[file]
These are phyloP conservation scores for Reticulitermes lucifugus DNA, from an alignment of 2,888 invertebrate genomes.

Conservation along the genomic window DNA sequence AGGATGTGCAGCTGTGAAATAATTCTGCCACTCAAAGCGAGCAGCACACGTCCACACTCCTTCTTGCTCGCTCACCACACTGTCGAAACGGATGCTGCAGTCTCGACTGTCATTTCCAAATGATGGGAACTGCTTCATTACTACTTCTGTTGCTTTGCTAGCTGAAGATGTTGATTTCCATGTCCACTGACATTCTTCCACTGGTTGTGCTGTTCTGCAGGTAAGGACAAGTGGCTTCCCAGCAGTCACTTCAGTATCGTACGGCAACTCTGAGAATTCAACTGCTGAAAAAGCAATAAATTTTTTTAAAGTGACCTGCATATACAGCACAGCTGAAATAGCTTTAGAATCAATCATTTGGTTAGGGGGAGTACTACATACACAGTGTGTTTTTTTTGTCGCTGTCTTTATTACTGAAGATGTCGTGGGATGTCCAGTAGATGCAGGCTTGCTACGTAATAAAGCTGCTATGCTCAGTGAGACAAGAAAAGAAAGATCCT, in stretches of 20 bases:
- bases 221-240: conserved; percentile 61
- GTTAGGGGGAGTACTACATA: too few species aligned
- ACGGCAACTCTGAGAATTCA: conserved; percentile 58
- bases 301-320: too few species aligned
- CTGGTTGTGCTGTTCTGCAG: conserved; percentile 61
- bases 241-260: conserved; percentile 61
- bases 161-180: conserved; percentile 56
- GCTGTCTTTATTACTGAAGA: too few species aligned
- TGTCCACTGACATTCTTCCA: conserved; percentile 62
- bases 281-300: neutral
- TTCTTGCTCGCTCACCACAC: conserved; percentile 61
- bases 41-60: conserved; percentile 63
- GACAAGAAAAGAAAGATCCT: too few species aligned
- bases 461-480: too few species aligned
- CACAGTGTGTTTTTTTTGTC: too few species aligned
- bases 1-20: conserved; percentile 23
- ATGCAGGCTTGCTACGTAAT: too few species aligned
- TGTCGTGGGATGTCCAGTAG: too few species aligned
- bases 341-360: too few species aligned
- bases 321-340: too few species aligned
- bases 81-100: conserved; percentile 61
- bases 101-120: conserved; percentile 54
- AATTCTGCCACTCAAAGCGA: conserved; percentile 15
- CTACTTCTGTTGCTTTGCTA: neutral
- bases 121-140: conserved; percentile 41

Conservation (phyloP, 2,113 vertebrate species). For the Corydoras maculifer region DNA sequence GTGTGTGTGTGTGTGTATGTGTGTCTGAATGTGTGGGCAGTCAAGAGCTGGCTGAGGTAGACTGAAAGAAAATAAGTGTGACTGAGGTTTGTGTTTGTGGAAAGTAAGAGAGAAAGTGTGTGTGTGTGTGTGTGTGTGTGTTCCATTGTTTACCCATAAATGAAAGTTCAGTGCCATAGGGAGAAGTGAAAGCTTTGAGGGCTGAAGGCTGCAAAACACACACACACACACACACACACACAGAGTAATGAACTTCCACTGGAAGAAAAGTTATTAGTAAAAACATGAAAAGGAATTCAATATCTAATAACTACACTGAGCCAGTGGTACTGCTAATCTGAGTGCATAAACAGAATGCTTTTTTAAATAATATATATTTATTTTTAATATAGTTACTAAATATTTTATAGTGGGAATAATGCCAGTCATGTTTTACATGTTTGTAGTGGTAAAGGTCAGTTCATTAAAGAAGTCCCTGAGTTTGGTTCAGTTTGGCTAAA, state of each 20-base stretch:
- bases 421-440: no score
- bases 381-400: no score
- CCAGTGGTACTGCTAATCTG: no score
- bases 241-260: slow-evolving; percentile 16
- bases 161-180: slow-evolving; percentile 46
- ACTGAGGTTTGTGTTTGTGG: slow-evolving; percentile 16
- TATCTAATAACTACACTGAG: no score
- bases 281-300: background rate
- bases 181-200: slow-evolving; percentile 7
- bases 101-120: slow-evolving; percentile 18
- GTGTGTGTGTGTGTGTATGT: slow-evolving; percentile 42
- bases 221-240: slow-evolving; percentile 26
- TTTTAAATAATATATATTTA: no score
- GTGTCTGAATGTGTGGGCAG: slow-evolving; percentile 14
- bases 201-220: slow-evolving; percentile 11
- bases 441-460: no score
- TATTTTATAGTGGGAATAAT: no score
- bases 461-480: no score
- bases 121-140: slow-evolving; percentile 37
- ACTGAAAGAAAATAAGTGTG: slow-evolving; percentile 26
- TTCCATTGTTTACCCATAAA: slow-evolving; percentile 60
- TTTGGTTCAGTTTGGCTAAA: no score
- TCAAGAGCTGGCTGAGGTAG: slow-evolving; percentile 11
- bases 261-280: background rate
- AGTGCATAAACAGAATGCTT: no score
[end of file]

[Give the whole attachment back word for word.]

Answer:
These are phyloP conservation scores for Reticulitermes lucifugus DNA, from an alignment of 2,888 invertebrate genomes.

Conservation along the genomic window DNA sequence AGGATGTGCAGCTGTGAAATAATTCTGCCACTCAAAGCGAGCAGCACACGTCCACACTCCTTCTTGCTCGCTCACCACACTGTCGAAACGGATGCTGCAGTCTCGACTGTCATTTCCAAATGATGGGAACTGCTTCATTACTACTTCTGTTGCTTTGCTAGCTGAAGATGTTGATTTCCATGTCCACTGACATTCTTCCACTGGTTGTGCTGTTCTGCAGGTAAGGACAAGTGGCTTCCCAGCAGTCACTTCAGTATCGTACGGCAACTCTGAGAATTCAACTGCTGAAAAAGCAATAAATTTTTTTAAAGTGACCTGCATATACAGCACAGCTGAAATAGCTTTAGAATCAATCATTTGGTTAGGGGGAGTACTACATACACAGTGTGTTTTTTTTGTCGCTGTCTTTATTACTGAAGATGTCGTGGGATGTCCAGTAGATGCAGGCTTGCTACGTAATAAAGCTGCTATGCTCAGTGAGACAAGAAAAGAAAGATCCT, in stretches of 20 bases:
- bases 221-240: conserved; percentile 61
- GTTAGGGGGAGTACTACATA: too few species aligned
- ACGGCAACTCTGAGAATTCA: conserved; percentile 58
- bases 301-320: too few species aligned
- CTGGTTGTGCTGTTCTGCAG: conserved; percentile 61
- bases 241-260: conserved; percentile 61
- bases 161-180: conserved; percentile 56
- GCTGTCTTTATTACTGAAGA: too few species aligned
- TGTCCACTGACATTCTTCCA: conserved; percentile 62
- bases 281-300: neutral
- TTCTTGCTCGCTCACCACAC: conserved; percentile 61
- bases 41-60: conserved; percentile 63
- GACAAGAAAAGAAAGATCCT: too few species aligned
- bases 461-480: too few species aligned
- CACAGTGTGTTTTTTTTGTC: too few species aligned
- bases 1-20: conserved; percentile 23
- ATGCAGGCTTGCTACGTAAT: too few species aligned
- TGTCGTGGGATGTCCAGTAG: too few species aligned
- bases 341-360: too few species aligned
- bases 321-340: too few species aligned
- bases 81-100: conserved; percentile 61
- bases 101-120: conserved; percentile 54
- AATTCTGCCACTCAAAGCGA: conserved; percentile 15
- CTACTTCTGTTGCTTTGCTA: neutral
- bases 121-140: conserved; percentile 41

Conservation (phyloP, 2,113 vertebrate species). For the Corydoras maculifer region DNA sequence GTGTGTGTGTGTGTGTATGTGTGTCTGAATGTGTGGGCAGTCAAGAGCTGGCTGAGGTAGACTGAAAGAAAATAAGTGTGACTGAGGTTTGTGTTTGTGGAAAGTAAGAGAGAAAGTGTGTGTGTGTGTGTGTGTGTGTGTTCCATTGTTTACCCATAAATGAAAGTTCAGTGCCATAGGGAGAAGTGAAAGCTTTGAGGGCTGAAGGCTGCAAAACACACACACACACACACACACACACAGAGTAATGAACTTCCACTGGAAGAAAAGTTATTAGTAAAAACATGAAAAGGAATTCAATATCTAATAACTACACTGAGCCAGTGGTACTGCTAATCTGAGTGCATAAACAGAATGCTTTTTTAAATAATATATATTTATTTTTAATATAGTTACTAAATATTTTATAGTGGGAATAATGCCAGTCATGTTTTACATGTTTGTAGTGGTAAAGGTCAGTTCATTAAAGAAGTCCCTGAGTTTGGTTCAGTTTGGCTAAA, state of each 20-base stretch:
- bases 421-440: no score
- bases 381-400: no score
- CCAGTGGTACTGCTAATCTG: no score
- bases 241-260: slow-evolving; percentile 16
- bases 161-180: slow-evolving; percentile 46
- ACTGAGGTTTGTGTTTGTGG: slow-evolving; percentile 16
- TATCTAATAACTACACTGAG: no score
- bases 281-300: background rate
- bases 181-200: slow-evolving; percentile 7
- bases 101-120: slow-evolving; percentile 18
- GTGTGTGTGTGTGTGTATGT: slow-evolving; percentile 42
- bases 221-240: slow-evolving; percentile 26
- TTTTAAATAATATATATTTA: no score
- GTGTCTGAATGTGTGGGCAG: slow-evolving; percentile 14
- bases 201-220: slow-evolving; percentile 11
- bases 441-460: no score
- TATTTTATAGTGGGAATAAT: no score
- bases 461-480: no score
- bases 121-140: slow-evolving; percentile 37
- ACTGAAAGAAAATAAGTGTG: slow-evolving; percentile 26
- TTCCATTGTTTACCCATAAA: slow-evolving; percentile 60
- TTTGGTTCAGTTTGGCTAAA: no score
- TCAAGAGCTGGCTGAGGTAG: slow-evolving; percentile 11
- bases 261-280: background rate
- AGTGCATAAACAGAATGCTT: no score